Stocks Rise in Bifurcated Market: What Wall Street's Saying

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Stocks rose modestly Friday, but risk sentiment was not very strong. Wall Street is highlighting the need for investors to exhibit some caution ahead.  

The S&P 500 rose 0.28%, with the 10-Year Treasury yield flat at 0.63%. It has been pressured all week, down a basis point. Yields fall when prices rise. The market rally was led by some sub-industries of the technology sector as well as healthcare, while classically cyclical sectors fell considerably. 

FANG stocks were down, as Netflix  (NFLX) - Get Report was flying high into earnings, on which management said the explosive subscriber growth priced into the stock was a mere pull-forward of demand and that growth will slow. The stock fell 6.52%.

But large cap semiconductor stocks, which have both cyclical and growth qualities, were up 0.5%. The NYSE Healthcare Index, which contains many biotech and drug-making companies, rose 1.48%. Tech and healthcare have incredibly heavy weightings in the S&P 500, bringing the big index up. 

But cyclicals like oil, banking and consumer discretionary were down considerably. The S&P 500 Equal-Weight Consumer Discretionary Index fell 0.82%, while large cap oil and banks fell 1.4% and 2.4%, respectively. 

Recently, strong economic data have been met with forward-looking indicators that paint a dark picture, some of which is priced into the beaten-down cyclicals. Retail sales for June rose 7% year-over-year, aided by monetary and fiscal stimulus as layoffs had spiked in the past several months. But with the federal funds rate already at 0% and more fiscal stimulus needed — and Congress moving slowly — the outlook for cyclicals is uncertain. Friday morning, the July consumer sentiment reading came in at about 73, below the expected 78 and falling from June’s reading of 78. 

Consumers may be hesitant about spending, as daily new coronavirus cases are reaching new highs every few days in the U.S. They reached 72,000 Friday, according to Johns Hopkins data. States are pausing reopening plans, potentially stoking fear in households.

Meanwhile, large banks mostly did beat revenue and earnings estimates, as the somewhat volatile trading and investment banking segments carried the banks, while net interest margins and income fell hard. But loan loss provisions—cash banks set aside to absorb potential credit losses—largely came in worse-than-expected, totaling $30 billion. That’s a signal that banks are concerned with the health of the consumer going forward, which some commercial banking executives TheStreet has spoken with have confirmed of late. 

Here’s what Wall Street’s saying: 

Charlie Ripley, Senior Investment Strategist, Allianz Investment Management: 

“The preliminary reading on consumer attitudes for July slipped as the University of Michigan’s index on consumer sentiment declined to 73.2 from 78.1. It’s likely that the increase of virus cases across the U.S. has weighed on sentiment. Recently, Fed members have discussed the fragility of the current economic recovery and the latest data on consumer sentiment underscores that view. We think the disappointing consumer sentiment data provides additional evidence for Congress to act on another round of fiscal stimulus.” 

Mike Wilson, Chief U.S. Equity Strategist, Morgan Stanley:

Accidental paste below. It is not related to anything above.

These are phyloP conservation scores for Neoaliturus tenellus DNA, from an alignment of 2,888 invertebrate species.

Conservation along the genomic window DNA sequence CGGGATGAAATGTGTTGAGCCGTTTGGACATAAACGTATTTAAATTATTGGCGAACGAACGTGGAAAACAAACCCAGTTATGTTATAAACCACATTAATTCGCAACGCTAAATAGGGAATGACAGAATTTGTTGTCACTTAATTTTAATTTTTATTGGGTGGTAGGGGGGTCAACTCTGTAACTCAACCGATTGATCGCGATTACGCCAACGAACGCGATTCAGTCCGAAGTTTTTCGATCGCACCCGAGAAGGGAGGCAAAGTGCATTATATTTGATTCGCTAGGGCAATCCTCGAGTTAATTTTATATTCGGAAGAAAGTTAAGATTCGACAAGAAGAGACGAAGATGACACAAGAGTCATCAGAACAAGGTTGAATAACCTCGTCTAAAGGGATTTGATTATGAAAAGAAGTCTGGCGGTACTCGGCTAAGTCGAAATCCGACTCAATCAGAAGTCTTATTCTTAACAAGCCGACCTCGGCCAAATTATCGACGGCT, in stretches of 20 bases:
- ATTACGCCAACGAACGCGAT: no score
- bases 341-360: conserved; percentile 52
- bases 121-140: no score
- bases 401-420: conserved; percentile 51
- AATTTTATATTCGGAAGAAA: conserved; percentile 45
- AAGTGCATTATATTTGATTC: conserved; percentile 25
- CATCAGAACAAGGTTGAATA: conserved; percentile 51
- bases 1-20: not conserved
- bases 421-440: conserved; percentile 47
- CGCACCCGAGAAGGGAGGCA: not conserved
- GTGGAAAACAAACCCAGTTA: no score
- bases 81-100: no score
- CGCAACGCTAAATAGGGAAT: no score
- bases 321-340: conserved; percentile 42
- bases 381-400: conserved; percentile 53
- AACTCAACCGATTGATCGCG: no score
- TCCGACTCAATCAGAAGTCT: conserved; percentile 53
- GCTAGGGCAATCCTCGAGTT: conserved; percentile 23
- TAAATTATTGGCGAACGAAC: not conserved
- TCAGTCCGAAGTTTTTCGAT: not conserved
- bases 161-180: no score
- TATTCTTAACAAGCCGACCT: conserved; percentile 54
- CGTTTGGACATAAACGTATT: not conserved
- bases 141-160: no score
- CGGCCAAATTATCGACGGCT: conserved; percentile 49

“Wave 13 of our 2,000 U.S. consumer shows increasing virus concerns, particularly where cases are rising quickly. Uncertainty in the economy is up, but personal outlooks are stable. Out of home dining is falling but delivery intentions are rising. Home improvement intent remains strong.” 

Steve Foley, Head, Corporate Banking, TD Bank to TheStreet:

"There’s still a lot of uncertainty and lack of visibility going forward. That really just stymies growth and business investment. As it related to the outlook for the loan market, [banks are] very focused on the short end of the market. Banks are looking to extend for shorter terms just to get them [companies] through. A foggy market has been a staple.” [the long-term loan market] has not been there right now.” 

Lindsey Bell, Chief Investment Strategist, Ally Invest:

"Something is making investors feel nervous, even though the stock market isn’t exactly reflecting it yet. It could be second-quarter earnings season, which is expected to be corporate America’s worst results since the fourth quarter of 2008. We’re less than a month away from Congress deciding on more fiscal stimulus, including enhanced unemployment benefits. Coronavirus hotspots are getting worse, and parts of the economy are closing down again. Technology stocks, which have led the market higher for most of this recovery, seem to be taking a breather.”

RBC Capital Markerts Equity Research Team on Drug Pricing & Healthcare:

"RBC's healthcare and equity strategy teams had an opportunity to speak with a healthcare policy expert, to get the latest views from D.C. on policy developments related to healthcare, including drug pricing and hospitals in particular, expected areas of focus in 2H20 into and through the election, and potential ramifications of the Presidential and Congressional election outcomes on the space. We came out confident that in the very near-term, meaningful action or rhetoric on drug pricing is unlikely as the country grapples with COVID-19 and higher-priority areas dominate political focus, though regardless of the election outcome (and particularly if Democrats take control of the Senate), we are likely to see greater action next year. On hospitals, we believe the significant goodwill generated in recent months will continue to favorably influence politics. Overall we continue to see the healthcare sector favorably, see perhaps limited downside with either presidential outcome and would continue to be overweight on the sector heading into the back half of the year."

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